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   Chapter 3 Instead of considering the whole body of material of which certain uses are made, one can speak of particular uses or phases of the substance; as—

An English Grammar By William Malone Baskervill Characters: 1225

Updated: 2017-11-30 00:04


(1) Of individual objects made from metals or other substances capable of being wrought into various shapes. We know a number of objects made of iron. The material iron embraces the metal contained in them all; but we may say, "The cook made the irons hot," referring to flat-irons; or, "The sailor was put in irons" meaning chains of iron. So also we may speak of a glass to drink from or to look into; a steel to whet a knife on; a rubber for erasing marks; and so on.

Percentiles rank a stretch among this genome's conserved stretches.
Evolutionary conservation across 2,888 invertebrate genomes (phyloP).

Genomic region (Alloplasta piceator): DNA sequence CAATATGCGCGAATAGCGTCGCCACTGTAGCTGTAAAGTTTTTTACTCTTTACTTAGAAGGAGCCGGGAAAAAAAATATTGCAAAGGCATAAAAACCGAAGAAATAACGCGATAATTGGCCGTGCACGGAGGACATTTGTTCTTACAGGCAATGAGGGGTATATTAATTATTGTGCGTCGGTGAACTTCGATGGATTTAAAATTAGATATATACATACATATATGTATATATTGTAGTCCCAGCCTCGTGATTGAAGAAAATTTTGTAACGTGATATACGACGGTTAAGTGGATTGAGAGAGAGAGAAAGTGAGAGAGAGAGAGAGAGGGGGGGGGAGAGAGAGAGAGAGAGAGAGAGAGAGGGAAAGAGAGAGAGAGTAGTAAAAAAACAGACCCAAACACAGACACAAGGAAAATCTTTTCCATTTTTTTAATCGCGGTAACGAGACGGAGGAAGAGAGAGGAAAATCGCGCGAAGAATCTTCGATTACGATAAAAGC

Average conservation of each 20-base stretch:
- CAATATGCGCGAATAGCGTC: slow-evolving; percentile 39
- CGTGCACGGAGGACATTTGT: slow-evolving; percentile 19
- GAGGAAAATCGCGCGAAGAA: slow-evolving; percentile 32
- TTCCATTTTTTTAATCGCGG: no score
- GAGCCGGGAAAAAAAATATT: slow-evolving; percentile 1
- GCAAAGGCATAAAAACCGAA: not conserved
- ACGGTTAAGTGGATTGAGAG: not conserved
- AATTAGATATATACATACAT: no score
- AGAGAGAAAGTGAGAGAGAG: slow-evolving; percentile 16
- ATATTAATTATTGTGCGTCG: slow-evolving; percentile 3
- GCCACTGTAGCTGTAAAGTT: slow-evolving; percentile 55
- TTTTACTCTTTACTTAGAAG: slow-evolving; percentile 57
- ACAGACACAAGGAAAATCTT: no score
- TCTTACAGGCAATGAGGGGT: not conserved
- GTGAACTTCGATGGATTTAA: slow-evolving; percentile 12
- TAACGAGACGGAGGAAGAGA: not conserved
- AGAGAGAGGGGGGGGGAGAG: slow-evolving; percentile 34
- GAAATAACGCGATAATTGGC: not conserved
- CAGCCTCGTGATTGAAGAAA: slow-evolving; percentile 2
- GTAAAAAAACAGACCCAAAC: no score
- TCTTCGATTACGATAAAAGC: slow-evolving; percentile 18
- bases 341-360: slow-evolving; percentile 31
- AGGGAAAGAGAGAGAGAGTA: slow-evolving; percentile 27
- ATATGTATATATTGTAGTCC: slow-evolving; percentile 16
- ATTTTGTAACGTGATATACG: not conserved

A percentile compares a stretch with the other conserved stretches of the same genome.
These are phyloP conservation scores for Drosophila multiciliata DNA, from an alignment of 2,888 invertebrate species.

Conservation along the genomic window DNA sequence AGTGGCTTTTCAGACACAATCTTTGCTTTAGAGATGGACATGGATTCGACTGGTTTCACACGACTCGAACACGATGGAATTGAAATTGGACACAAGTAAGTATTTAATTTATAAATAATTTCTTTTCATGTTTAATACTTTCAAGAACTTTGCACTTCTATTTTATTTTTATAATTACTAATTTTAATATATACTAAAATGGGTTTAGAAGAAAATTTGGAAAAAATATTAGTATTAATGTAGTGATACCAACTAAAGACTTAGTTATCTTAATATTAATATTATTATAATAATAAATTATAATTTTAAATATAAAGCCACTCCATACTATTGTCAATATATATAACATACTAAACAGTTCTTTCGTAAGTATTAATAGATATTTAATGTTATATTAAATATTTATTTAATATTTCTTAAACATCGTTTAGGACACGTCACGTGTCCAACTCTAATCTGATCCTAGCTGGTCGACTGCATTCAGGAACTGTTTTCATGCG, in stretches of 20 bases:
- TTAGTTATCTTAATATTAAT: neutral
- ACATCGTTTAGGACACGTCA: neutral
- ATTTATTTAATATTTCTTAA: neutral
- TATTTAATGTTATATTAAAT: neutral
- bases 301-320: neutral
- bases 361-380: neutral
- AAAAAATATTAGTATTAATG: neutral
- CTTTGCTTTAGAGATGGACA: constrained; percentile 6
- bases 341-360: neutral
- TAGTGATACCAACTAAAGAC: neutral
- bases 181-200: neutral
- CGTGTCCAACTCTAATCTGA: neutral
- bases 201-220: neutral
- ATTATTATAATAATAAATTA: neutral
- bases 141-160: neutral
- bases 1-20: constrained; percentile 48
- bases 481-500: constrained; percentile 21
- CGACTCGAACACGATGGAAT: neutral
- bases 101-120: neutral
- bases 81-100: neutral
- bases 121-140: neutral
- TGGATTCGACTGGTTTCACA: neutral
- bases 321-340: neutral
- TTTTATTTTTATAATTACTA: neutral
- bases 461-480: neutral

(2) Of classes or kinds of the same substance. These are the same in material, but differ in strength, purity, etc. Hence it shortens spee

ch to make the nouns plural, and say teas, tobaccos, paints, oils, candies, clays, coals.

(3) By poetical use, of certain words necessarily singular in idea, which are made plural, or used as class nouns, as in the following:-

The lone and level sands stretch far away.

From all around-

Earth and her waters, and the depths of air-

Comes a still voice.

-Bryant.

Their airy ears

The winds have stationed on the mountain peaks.

-Percival.

(4) Of detached portions of matter used as class names; as stones, slates, papers, tins, clouds, mists, etc.

Personification of abstract ideas.

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